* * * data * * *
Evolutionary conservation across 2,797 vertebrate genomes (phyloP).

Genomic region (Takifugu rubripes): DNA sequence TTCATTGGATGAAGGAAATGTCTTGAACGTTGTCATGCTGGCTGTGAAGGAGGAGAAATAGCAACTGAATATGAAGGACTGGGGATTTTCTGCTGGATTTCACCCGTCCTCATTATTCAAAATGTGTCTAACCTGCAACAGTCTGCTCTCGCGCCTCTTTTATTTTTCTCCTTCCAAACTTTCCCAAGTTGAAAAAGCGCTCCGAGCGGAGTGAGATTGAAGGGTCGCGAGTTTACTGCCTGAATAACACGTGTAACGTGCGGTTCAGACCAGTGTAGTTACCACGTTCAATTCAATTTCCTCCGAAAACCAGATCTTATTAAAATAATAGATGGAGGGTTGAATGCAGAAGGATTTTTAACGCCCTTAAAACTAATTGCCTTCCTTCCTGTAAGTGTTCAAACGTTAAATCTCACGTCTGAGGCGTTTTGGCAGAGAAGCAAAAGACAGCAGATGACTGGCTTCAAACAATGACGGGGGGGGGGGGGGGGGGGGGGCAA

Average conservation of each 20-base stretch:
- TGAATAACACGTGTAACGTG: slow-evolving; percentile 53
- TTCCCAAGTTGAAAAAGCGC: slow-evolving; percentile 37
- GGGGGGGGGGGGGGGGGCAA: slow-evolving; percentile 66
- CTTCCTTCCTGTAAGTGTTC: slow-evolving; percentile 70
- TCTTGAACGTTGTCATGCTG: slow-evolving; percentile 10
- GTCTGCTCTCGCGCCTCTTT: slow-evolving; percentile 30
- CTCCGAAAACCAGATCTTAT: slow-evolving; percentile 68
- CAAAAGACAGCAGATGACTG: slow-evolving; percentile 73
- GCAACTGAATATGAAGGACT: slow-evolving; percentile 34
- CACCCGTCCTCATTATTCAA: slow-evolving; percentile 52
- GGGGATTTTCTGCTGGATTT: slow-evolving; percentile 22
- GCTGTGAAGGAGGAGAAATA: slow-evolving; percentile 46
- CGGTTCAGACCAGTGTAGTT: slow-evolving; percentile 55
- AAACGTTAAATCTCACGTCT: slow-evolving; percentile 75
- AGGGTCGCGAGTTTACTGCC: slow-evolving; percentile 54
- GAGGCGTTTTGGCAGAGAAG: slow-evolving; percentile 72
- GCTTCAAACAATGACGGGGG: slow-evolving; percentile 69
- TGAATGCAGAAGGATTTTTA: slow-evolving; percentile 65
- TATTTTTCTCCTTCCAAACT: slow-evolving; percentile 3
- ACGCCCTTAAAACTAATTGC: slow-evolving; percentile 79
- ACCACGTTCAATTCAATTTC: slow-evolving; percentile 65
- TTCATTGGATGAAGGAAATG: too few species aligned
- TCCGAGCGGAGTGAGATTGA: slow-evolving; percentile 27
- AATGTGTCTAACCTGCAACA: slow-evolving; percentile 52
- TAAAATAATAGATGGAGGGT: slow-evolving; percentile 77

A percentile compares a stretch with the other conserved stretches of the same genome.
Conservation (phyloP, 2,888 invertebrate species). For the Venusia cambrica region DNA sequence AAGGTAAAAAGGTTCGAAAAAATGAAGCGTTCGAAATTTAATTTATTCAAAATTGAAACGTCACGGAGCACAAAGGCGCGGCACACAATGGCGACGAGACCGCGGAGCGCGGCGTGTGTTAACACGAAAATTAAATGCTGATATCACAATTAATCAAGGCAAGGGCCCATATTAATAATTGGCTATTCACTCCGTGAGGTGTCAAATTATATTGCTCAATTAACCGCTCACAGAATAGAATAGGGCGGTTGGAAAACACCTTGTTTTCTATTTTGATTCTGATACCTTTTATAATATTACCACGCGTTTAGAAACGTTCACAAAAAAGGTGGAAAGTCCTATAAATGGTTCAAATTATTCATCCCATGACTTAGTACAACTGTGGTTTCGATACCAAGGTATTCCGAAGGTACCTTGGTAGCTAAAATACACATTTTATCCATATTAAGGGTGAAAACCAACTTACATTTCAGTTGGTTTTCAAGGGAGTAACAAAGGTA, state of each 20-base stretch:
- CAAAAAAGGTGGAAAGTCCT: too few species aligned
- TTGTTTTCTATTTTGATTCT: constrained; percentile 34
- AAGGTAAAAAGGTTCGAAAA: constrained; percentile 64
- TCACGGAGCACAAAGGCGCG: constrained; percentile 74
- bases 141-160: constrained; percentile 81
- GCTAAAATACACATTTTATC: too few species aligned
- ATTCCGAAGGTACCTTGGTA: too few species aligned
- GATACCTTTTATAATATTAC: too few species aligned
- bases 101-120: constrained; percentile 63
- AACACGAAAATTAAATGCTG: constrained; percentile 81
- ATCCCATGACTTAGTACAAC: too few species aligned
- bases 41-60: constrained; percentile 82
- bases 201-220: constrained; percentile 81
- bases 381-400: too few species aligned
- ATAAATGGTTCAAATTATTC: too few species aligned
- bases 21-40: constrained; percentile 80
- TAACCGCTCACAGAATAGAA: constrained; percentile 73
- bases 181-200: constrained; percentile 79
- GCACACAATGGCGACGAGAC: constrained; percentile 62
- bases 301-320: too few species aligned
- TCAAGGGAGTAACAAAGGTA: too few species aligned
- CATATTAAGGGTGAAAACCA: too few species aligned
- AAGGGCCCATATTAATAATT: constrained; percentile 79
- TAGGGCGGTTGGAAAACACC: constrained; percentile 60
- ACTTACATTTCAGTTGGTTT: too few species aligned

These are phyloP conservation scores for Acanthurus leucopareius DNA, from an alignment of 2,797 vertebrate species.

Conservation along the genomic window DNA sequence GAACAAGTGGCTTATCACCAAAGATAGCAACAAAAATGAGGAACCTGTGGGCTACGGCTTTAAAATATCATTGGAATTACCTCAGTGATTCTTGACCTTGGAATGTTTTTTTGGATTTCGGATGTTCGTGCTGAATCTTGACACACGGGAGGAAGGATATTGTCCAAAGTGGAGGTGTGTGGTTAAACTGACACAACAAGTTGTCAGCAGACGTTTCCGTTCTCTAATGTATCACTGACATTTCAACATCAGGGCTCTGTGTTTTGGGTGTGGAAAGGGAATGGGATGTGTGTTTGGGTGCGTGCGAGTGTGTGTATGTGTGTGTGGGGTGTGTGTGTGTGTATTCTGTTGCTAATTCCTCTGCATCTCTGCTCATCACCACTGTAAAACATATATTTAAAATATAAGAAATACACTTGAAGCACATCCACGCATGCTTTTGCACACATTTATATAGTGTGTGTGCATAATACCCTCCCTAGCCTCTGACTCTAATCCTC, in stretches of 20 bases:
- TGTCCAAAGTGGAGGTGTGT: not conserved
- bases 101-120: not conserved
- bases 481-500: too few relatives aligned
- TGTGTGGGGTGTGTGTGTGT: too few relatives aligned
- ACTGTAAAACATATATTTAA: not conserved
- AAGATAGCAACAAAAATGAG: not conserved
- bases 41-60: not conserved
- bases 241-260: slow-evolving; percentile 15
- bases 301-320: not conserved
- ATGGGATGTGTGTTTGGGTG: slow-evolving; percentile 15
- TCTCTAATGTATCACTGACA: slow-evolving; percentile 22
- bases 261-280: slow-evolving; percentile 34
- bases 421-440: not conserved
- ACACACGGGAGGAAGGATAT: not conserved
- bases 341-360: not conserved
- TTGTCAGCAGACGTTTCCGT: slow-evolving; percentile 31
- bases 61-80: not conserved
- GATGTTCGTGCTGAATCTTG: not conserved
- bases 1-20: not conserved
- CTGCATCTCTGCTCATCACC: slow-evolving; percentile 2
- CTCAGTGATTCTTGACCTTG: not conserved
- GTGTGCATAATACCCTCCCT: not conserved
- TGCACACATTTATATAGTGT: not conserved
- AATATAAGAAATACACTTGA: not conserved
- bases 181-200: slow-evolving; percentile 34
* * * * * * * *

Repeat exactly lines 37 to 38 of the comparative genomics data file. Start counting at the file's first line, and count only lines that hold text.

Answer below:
- ATTCCGAAGGTACCTTGGTA: too few species aligned
- GATACCTTTTATAATATTAC: too few species aligned